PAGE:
Historically, suppliers—not customers—have established relationships with carriers. As a result, client companies often have little visibility to cost-savings opportunities. For instance, the company could be using suppliers located within one region that all ship less-than-truckload (LTL). TMS can identify opportunities to consolidate shipments to reduce costs and cycle time.
This often requires reengineering processes. While the supply chain or warehouse team usually controls outbound shipments, purchasing typically controls inbound shipments. For simplicity, many products arrive with freight already rolled into their costs. Changing this process will alter buying habits and negotiations with suppliers.
Augmenting the last-mile
As companies push to position their fulfilment and warehousing operations as close to their customers as possible, TMS is helping them achieve that goal, driven by Cloud-based platforms.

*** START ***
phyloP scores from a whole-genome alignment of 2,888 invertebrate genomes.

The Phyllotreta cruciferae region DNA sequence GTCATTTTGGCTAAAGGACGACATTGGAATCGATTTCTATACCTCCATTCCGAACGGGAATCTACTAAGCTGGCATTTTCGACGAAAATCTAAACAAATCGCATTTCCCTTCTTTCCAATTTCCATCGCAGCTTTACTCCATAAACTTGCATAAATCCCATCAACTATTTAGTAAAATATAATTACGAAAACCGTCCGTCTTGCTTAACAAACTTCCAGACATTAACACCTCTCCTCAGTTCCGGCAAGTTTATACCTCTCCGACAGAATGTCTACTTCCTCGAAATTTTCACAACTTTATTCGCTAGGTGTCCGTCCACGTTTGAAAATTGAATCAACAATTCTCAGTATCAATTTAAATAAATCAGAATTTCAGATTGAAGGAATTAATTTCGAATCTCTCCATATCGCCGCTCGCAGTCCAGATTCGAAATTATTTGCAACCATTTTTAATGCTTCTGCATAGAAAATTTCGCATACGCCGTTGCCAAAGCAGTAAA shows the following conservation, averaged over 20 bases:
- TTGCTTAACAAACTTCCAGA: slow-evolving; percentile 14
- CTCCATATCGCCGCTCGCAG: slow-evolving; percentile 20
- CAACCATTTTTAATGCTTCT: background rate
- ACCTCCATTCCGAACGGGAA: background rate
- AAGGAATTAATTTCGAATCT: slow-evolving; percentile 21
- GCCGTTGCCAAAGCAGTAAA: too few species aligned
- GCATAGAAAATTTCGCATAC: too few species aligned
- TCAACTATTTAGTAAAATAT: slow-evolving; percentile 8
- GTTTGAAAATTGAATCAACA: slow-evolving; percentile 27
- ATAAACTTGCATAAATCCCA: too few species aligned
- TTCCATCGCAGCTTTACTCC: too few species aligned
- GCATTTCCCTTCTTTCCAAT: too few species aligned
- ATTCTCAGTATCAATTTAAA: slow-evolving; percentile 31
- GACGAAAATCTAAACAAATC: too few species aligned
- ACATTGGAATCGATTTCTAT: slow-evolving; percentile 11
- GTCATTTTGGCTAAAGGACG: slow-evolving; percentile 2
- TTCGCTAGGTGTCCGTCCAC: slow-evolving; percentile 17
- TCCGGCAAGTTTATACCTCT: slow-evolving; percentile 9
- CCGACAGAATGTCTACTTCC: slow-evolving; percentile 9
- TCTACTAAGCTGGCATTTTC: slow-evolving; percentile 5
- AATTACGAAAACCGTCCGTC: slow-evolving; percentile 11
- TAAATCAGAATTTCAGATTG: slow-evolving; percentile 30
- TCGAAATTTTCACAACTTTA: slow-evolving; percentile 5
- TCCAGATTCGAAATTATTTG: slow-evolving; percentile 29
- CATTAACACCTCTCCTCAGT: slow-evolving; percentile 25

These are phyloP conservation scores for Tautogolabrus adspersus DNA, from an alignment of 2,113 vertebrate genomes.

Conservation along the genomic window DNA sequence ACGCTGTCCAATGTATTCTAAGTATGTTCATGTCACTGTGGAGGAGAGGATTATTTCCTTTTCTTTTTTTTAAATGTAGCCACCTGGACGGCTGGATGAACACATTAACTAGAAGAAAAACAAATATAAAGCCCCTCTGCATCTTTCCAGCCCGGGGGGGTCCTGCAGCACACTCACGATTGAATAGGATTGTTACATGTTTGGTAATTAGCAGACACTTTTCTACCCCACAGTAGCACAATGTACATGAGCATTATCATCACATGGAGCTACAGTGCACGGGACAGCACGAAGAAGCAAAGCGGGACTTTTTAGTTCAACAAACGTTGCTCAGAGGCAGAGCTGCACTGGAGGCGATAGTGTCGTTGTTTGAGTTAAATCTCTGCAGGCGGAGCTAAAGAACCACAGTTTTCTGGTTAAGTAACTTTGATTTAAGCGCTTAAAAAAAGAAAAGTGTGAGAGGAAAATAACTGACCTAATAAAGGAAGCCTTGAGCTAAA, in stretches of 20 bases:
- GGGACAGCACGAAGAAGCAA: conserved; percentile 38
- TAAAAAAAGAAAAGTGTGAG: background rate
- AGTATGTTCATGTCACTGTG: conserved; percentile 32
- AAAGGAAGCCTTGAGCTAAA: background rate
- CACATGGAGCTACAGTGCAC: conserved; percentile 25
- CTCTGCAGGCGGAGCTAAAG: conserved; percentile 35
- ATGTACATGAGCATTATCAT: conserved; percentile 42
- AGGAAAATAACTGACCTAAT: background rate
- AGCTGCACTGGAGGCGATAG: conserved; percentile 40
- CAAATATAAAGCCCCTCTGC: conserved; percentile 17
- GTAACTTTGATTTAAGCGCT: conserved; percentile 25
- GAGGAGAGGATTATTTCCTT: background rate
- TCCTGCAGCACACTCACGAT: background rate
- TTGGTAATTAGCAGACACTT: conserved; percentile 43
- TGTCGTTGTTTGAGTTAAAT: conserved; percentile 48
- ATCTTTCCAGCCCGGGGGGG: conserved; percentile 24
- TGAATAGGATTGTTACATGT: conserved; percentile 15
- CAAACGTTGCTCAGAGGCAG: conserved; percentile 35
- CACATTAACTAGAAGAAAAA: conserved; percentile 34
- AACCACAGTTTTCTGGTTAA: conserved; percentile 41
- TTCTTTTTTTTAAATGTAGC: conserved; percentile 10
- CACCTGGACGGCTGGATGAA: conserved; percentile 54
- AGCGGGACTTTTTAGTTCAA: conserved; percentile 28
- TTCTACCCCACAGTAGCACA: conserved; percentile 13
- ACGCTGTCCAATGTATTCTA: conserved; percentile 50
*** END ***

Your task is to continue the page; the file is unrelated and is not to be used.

“The last-mile is definitely an area of interest for a lot of shippers due to its dynamic nature,” says Amit Sethi, Senior Manager for Logistics and Supply Chain at Capgemini. “A lot of shippers have already ‘been there, done that’ in terms of getting the cost savings out of the long-haul aspect of transportation, or those shipments moving more than 300 miles.”
Also piquing shipper’s interest right now are the metrics, analytics and key performance indicator (KPIs) that a modern TMS can provide. That data can be used to make better decisions. In essence, a TMS paints a KPI/metric-based picture of the entire end-to-end supply chain, Sethi says, all while sitting outside of the four walls of the enterprise and warehouse. It also interacts with trading partners in the value chain—vendors, customers, freight providers and carriers—thus creating a complete loop that logistics professional can turn to as a reliable source of data and intelligence.